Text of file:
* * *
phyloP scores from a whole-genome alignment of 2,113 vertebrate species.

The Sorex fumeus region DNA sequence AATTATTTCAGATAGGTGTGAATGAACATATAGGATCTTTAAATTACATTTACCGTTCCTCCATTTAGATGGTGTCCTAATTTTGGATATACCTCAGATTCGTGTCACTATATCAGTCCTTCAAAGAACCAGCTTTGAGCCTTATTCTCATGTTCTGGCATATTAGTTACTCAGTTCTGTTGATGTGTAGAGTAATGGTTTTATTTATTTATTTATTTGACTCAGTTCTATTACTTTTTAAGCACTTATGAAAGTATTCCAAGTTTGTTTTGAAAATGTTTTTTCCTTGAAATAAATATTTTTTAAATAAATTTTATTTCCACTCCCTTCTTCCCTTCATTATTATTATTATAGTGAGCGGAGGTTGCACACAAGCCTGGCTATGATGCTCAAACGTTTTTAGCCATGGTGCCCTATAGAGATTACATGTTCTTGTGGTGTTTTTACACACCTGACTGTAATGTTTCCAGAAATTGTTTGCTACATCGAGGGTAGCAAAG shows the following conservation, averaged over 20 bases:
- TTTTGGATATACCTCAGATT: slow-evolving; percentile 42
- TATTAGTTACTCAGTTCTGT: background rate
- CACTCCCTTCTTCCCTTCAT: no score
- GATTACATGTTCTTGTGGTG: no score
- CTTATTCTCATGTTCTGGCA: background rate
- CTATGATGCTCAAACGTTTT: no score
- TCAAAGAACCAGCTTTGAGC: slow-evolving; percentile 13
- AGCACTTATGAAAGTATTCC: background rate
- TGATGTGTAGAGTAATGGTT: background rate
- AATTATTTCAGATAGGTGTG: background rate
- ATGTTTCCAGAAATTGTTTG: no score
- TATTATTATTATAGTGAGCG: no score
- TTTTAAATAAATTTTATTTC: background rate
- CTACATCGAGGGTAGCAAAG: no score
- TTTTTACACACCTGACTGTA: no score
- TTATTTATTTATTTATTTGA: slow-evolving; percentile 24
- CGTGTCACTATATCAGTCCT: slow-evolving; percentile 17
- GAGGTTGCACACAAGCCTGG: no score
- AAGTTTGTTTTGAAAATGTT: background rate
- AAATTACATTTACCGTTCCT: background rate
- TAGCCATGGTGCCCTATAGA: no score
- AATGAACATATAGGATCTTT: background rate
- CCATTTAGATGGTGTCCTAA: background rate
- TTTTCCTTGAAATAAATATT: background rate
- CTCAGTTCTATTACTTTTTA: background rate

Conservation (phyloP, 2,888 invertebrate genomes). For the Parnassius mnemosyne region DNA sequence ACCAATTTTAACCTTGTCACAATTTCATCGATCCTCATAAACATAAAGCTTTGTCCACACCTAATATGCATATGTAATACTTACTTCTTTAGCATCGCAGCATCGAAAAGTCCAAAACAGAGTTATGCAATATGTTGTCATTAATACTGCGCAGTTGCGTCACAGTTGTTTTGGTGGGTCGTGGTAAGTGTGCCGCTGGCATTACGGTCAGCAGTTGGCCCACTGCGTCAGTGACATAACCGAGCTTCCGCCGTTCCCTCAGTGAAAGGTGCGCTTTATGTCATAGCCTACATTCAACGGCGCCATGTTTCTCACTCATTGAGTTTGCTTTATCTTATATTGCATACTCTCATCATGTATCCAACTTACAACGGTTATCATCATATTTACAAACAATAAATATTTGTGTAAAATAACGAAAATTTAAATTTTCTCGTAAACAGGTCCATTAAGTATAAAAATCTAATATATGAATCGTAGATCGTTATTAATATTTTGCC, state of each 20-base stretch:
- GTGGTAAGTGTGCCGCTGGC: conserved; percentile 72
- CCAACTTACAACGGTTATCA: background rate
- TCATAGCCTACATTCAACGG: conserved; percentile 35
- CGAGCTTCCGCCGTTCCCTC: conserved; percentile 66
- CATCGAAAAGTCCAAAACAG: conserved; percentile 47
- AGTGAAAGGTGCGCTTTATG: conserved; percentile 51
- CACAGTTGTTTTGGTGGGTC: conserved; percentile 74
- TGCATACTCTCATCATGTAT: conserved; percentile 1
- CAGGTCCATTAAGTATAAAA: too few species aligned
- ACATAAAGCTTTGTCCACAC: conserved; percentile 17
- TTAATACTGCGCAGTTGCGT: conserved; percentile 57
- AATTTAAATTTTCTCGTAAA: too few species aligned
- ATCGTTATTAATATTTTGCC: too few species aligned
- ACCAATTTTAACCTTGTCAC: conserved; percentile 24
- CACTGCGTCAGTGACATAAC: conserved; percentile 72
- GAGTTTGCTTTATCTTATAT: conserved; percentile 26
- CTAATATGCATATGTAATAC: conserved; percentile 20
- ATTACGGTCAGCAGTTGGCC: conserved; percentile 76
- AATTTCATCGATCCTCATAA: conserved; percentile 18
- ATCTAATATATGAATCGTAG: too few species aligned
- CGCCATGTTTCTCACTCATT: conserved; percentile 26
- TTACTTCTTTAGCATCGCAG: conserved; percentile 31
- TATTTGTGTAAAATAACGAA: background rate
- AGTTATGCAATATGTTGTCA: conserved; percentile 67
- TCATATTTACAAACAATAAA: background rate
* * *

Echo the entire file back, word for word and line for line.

phyloP scores from a whole-genome alignment of 2,113 vertebrate species.

The Sorex fumeus region DNA sequence AATTATTTCAGATAGGTGTGAATGAACATATAGGATCTTTAAATTACATTTACCGTTCCTCCATTTAGATGGTGTCCTAATTTTGGATATACCTCAGATTCGTGTCACTATATCAGTCCTTCAAAGAACCAGCTTTGAGCCTTATTCTCATGTTCTGGCATATTAGTTACTCAGTTCTGTTGATGTGTAGAGTAATGGTTTTATTTATTTATTTATTTGACTCAGTTCTATTACTTTTTAAGCACTTATGAAAGTATTCCAAGTTTGTTTTGAAAATGTTTTTTCCTTGAAATAAATATTTTTTAAATAAATTTTATTTCCACTCCCTTCTTCCCTTCATTATTATTATTATAGTGAGCGGAGGTTGCACACAAGCCTGGCTATGATGCTCAAACGTTTTTAGCCATGGTGCCCTATAGAGATTACATGTTCTTGTGGTGTTTTTACACACCTGACTGTAATGTTTCCAGAAATTGTTTGCTACATCGAGGGTAGCAAAG shows the following conservation, averaged over 20 bases:
- TTTTGGATATACCTCAGATT: slow-evolving; percentile 42
- TATTAGTTACTCAGTTCTGT: background rate
- CACTCCCTTCTTCCCTTCAT: no score
- GATTACATGTTCTTGTGGTG: no score
- CTTATTCTCATGTTCTGGCA: background rate
- CTATGATGCTCAAACGTTTT: no score
- TCAAAGAACCAGCTTTGAGC: slow-evolving; percentile 13
- AGCACTTATGAAAGTATTCC: background rate
- TGATGTGTAGAGTAATGGTT: background rate
- AATTATTTCAGATAGGTGTG: background rate
- ATGTTTCCAGAAATTGTTTG: no score
- TATTATTATTATAGTGAGCG: no score
- TTTTAAATAAATTTTATTTC: background rate
- CTACATCGAGGGTAGCAAAG: no score
- TTTTTACACACCTGACTGTA: no score
- TTATTTATTTATTTATTTGA: slow-evolving; percentile 24
- CGTGTCACTATATCAGTCCT: slow-evolving; percentile 17
- GAGGTTGCACACAAGCCTGG: no score
- AAGTTTGTTTTGAAAATGTT: background rate
- AAATTACATTTACCGTTCCT: background rate
- TAGCCATGGTGCCCTATAGA: no score
- AATGAACATATAGGATCTTT: background rate
- CCATTTAGATGGTGTCCTAA: background rate
- TTTTCCTTGAAATAAATATT: background rate
- CTCAGTTCTATTACTTTTTA: background rate

Conservation (phyloP, 2,888 invertebrate genomes). For the Parnassius mnemosyne region DNA sequence ACCAATTTTAACCTTGTCACAATTTCATCGATCCTCATAAACATAAAGCTTTGTCCACACCTAATATGCATATGTAATACTTACTTCTTTAGCATCGCAGCATCGAAAAGTCCAAAACAGAGTTATGCAATATGTTGTCATTAATACTGCGCAGTTGCGTCACAGTTGTTTTGGTGGGTCGTGGTAAGTGTGCCGCTGGCATTACGGTCAGCAGTTGGCCCACTGCGTCAGTGACATAACCGAGCTTCCGCCGTTCCCTCAGTGAAAGGTGCGCTTTATGTCATAGCCTACATTCAACGGCGCCATGTTTCTCACTCATTGAGTTTGCTTTATCTTATATTGCATACTCTCATCATGTATCCAACTTACAACGGTTATCATCATATTTACAAACAATAAATATTTGTGTAAAATAACGAAAATTTAAATTTTCTCGTAAACAGGTCCATTAAGTATAAAAATCTAATATATGAATCGTAGATCGTTATTAATATTTTGCC, state of each 20-base stretch:
- GTGGTAAGTGTGCCGCTGGC: conserved; percentile 72
- CCAACTTACAACGGTTATCA: background rate
- TCATAGCCTACATTCAACGG: conserved; percentile 35
- CGAGCTTCCGCCGTTCCCTC: conserved; percentile 66
- CATCGAAAAGTCCAAAACAG: conserved; percentile 47
- AGTGAAAGGTGCGCTTTATG: conserved; percentile 51
- CACAGTTGTTTTGGTGGGTC: conserved; percentile 74
- TGCATACTCTCATCATGTAT: conserved; percentile 1
- CAGGTCCATTAAGTATAAAA: too few species aligned
- ACATAAAGCTTTGTCCACAC: conserved; percentile 17
- TTAATACTGCGCAGTTGCGT: conserved; percentile 57
- AATTTAAATTTTCTCGTAAA: too few species aligned
- ATCGTTATTAATATTTTGCC: too few species aligned
- ACCAATTTTAACCTTGTCAC: conserved; percentile 24
- CACTGCGTCAGTGACATAAC: conserved; percentile 72
- GAGTTTGCTTTATCTTATAT: conserved; percentile 26
- CTAATATGCATATGTAATAC: conserved; percentile 20
- ATTACGGTCAGCAGTTGGCC: conserved; percentile 76
- AATTTCATCGATCCTCATAA: conserved; percentile 18
- ATCTAATATATGAATCGTAG: too few species aligned
- CGCCATGTTTCTCACTCATT: conserved; percentile 26
- TTACTTCTTTAGCATCGCAG: conserved; percentile 31
- TATTTGTGTAAAATAACGAA: background rate
- AGTTATGCAATATGTTGTCA: conserved; percentile 67
- TCATATTTACAAACAATAAA: background rate